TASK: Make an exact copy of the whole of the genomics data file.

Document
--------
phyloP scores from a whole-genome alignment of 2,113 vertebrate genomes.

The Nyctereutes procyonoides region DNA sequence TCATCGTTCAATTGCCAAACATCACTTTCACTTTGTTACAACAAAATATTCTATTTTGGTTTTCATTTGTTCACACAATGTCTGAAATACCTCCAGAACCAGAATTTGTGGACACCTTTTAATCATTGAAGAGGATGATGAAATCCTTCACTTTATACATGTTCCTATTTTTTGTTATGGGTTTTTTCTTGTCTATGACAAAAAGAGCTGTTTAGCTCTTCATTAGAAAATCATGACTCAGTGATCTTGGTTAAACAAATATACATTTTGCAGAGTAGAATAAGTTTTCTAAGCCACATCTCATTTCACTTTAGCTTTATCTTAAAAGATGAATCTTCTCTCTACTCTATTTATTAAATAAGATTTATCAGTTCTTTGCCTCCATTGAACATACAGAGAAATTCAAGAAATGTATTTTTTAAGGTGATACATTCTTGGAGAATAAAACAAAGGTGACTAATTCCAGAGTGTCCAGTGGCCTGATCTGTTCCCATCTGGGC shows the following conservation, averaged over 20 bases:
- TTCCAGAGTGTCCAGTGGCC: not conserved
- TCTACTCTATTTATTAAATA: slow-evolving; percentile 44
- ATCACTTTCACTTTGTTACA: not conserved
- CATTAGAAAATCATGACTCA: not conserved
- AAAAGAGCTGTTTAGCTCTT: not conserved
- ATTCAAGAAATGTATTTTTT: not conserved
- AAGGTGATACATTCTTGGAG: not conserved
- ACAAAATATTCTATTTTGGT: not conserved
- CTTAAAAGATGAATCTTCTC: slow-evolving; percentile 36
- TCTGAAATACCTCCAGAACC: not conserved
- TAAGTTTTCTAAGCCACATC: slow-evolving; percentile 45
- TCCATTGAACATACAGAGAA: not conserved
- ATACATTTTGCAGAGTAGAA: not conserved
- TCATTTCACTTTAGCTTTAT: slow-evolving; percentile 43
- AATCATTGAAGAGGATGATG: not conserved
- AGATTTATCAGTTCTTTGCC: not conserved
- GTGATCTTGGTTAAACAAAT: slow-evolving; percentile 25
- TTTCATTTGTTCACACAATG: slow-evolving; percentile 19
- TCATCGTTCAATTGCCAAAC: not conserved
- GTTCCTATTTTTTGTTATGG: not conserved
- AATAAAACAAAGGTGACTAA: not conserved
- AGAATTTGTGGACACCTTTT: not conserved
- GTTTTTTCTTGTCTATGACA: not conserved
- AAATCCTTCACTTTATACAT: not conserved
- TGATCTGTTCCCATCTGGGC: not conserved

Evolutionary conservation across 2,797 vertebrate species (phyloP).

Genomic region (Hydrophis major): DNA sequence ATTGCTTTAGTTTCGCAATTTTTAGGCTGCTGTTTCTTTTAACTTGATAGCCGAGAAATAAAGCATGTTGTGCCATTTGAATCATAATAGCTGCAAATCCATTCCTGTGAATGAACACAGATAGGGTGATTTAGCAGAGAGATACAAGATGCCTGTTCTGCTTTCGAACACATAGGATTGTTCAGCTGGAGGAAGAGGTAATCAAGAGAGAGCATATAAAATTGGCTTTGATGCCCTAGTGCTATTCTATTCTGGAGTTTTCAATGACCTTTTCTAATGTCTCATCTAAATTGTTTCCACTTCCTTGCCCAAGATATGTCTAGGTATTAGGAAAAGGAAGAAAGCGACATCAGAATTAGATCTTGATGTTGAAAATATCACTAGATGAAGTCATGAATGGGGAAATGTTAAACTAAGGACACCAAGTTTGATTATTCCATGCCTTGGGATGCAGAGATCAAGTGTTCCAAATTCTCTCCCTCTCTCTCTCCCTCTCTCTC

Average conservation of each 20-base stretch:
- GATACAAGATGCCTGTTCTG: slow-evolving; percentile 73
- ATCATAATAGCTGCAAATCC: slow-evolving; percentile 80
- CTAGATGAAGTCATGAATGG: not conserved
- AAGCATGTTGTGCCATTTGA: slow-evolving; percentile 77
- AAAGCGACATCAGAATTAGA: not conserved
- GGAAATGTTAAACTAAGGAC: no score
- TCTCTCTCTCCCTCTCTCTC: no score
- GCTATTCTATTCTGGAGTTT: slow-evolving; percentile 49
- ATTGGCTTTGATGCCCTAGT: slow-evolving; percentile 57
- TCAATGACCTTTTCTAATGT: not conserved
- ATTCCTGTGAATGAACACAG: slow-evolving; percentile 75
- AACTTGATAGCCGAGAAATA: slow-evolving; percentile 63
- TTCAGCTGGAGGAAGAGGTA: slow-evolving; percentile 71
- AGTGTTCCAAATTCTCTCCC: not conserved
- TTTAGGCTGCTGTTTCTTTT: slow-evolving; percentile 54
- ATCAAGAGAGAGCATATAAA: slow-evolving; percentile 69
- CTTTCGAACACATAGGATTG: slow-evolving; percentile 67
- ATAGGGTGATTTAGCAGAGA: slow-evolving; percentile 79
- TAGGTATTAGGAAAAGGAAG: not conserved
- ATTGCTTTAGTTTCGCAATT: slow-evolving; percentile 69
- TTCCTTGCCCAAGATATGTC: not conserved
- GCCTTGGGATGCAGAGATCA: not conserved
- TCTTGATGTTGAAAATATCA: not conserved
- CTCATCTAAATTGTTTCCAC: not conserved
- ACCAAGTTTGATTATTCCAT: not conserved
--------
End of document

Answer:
phyloP scores from a whole-genome alignment of 2,113 vertebrate genomes.

The Nyctereutes procyonoides region DNA sequence TCATCGTTCAATTGCCAAACATCACTTTCACTTTGTTACAACAAAATATTCTATTTTGGTTTTCATTTGTTCACACAATGTCTGAAATACCTCCAGAACCAGAATTTGTGGACACCTTTTAATCATTGAAGAGGATGATGAAATCCTTCACTTTATACATGTTCCTATTTTTTGTTATGGGTTTTTTCTTGTCTATGACAAAAAGAGCTGTTTAGCTCTTCATTAGAAAATCATGACTCAGTGATCTTGGTTAAACAAATATACATTTTGCAGAGTAGAATAAGTTTTCTAAGCCACATCTCATTTCACTTTAGCTTTATCTTAAAAGATGAATCTTCTCTCTACTCTATTTATTAAATAAGATTTATCAGTTCTTTGCCTCCATTGAACATACAGAGAAATTCAAGAAATGTATTTTTTAAGGTGATACATTCTTGGAGAATAAAACAAAGGTGACTAATTCCAGAGTGTCCAGTGGCCTGATCTGTTCCCATCTGGGC shows the following conservation, averaged over 20 bases:
- TTCCAGAGTGTCCAGTGGCC: not conserved
- TCTACTCTATTTATTAAATA: slow-evolving; percentile 44
- ATCACTTTCACTTTGTTACA: not conserved
- CATTAGAAAATCATGACTCA: not conserved
- AAAAGAGCTGTTTAGCTCTT: not conserved
- ATTCAAGAAATGTATTTTTT: not conserved
- AAGGTGATACATTCTTGGAG: not conserved
- ACAAAATATTCTATTTTGGT: not conserved
- CTTAAAAGATGAATCTTCTC: slow-evolving; percentile 36
- TCTGAAATACCTCCAGAACC: not conserved
- TAAGTTTTCTAAGCCACATC: slow-evolving; percentile 45
- TCCATTGAACATACAGAGAA: not conserved
- ATACATTTTGCAGAGTAGAA: not conserved
- TCATTTCACTTTAGCTTTAT: slow-evolving; percentile 43
- AATCATTGAAGAGGATGATG: not conserved
- AGATTTATCAGTTCTTTGCC: not conserved
- GTGATCTTGGTTAAACAAAT: slow-evolving; percentile 25
- TTTCATTTGTTCACACAATG: slow-evolving; percentile 19
- TCATCGTTCAATTGCCAAAC: not conserved
- GTTCCTATTTTTTGTTATGG: not conserved
- AATAAAACAAAGGTGACTAA: not conserved
- AGAATTTGTGGACACCTTTT: not conserved
- GTTTTTTCTTGTCTATGACA: not conserved
- AAATCCTTCACTTTATACAT: not conserved
- TGATCTGTTCCCATCTGGGC: not conserved

Evolutionary conservation across 2,797 vertebrate species (phyloP).

Genomic region (Hydrophis major): DNA sequence ATTGCTTTAGTTTCGCAATTTTTAGGCTGCTGTTTCTTTTAACTTGATAGCCGAGAAATAAAGCATGTTGTGCCATTTGAATCATAATAGCTGCAAATCCATTCCTGTGAATGAACACAGATAGGGTGATTTAGCAGAGAGATACAAGATGCCTGTTCTGCTTTCGAACACATAGGATTGTTCAGCTGGAGGAAGAGGTAATCAAGAGAGAGCATATAAAATTGGCTTTGATGCCCTAGTGCTATTCTATTCTGGAGTTTTCAATGACCTTTTCTAATGTCTCATCTAAATTGTTTCCACTTCCTTGCCCAAGATATGTCTAGGTATTAGGAAAAGGAAGAAAGCGACATCAGAATTAGATCTTGATGTTGAAAATATCACTAGATGAAGTCATGAATGGGGAAATGTTAAACTAAGGACACCAAGTTTGATTATTCCATGCCTTGGGATGCAGAGATCAAGTGTTCCAAATTCTCTCCCTCTCTCTCTCCCTCTCTCTC

Average conservation of each 20-base stretch:
- GATACAAGATGCCTGTTCTG: slow-evolving; percentile 73
- ATCATAATAGCTGCAAATCC: slow-evolving; percentile 80
- CTAGATGAAGTCATGAATGG: not conserved
- AAGCATGTTGTGCCATTTGA: slow-evolving; percentile 77
- AAAGCGACATCAGAATTAGA: not conserved
- GGAAATGTTAAACTAAGGAC: no score
- TCTCTCTCTCCCTCTCTCTC: no score
- GCTATTCTATTCTGGAGTTT: slow-evolving; percentile 49
- ATTGGCTTTGATGCCCTAGT: slow-evolving; percentile 57
- TCAATGACCTTTTCTAATGT: not conserved
- ATTCCTGTGAATGAACACAG: slow-evolving; percentile 75
- AACTTGATAGCCGAGAAATA: slow-evolving; percentile 63
- TTCAGCTGGAGGAAGAGGTA: slow-evolving; percentile 71
- AGTGTTCCAAATTCTCTCCC: not conserved
- TTTAGGCTGCTGTTTCTTTT: slow-evolving; percentile 54
- ATCAAGAGAGAGCATATAAA: slow-evolving; percentile 69
- CTTTCGAACACATAGGATTG: slow-evolving; percentile 67
- ATAGGGTGATTTAGCAGAGA: slow-evolving; percentile 79
- TAGGTATTAGGAAAAGGAAG: not conserved
- ATTGCTTTAGTTTCGCAATT: slow-evolving; percentile 69
- TTCCTTGCCCAAGATATGTC: not conserved
- GCCTTGGGATGCAGAGATCA: not conserved
- TCTTGATGTTGAAAATATCA: not conserved
- CTCATCTAAATTGTTTCCAC: not conserved
- ACCAAGTTTGATTATTCCAT: not conserved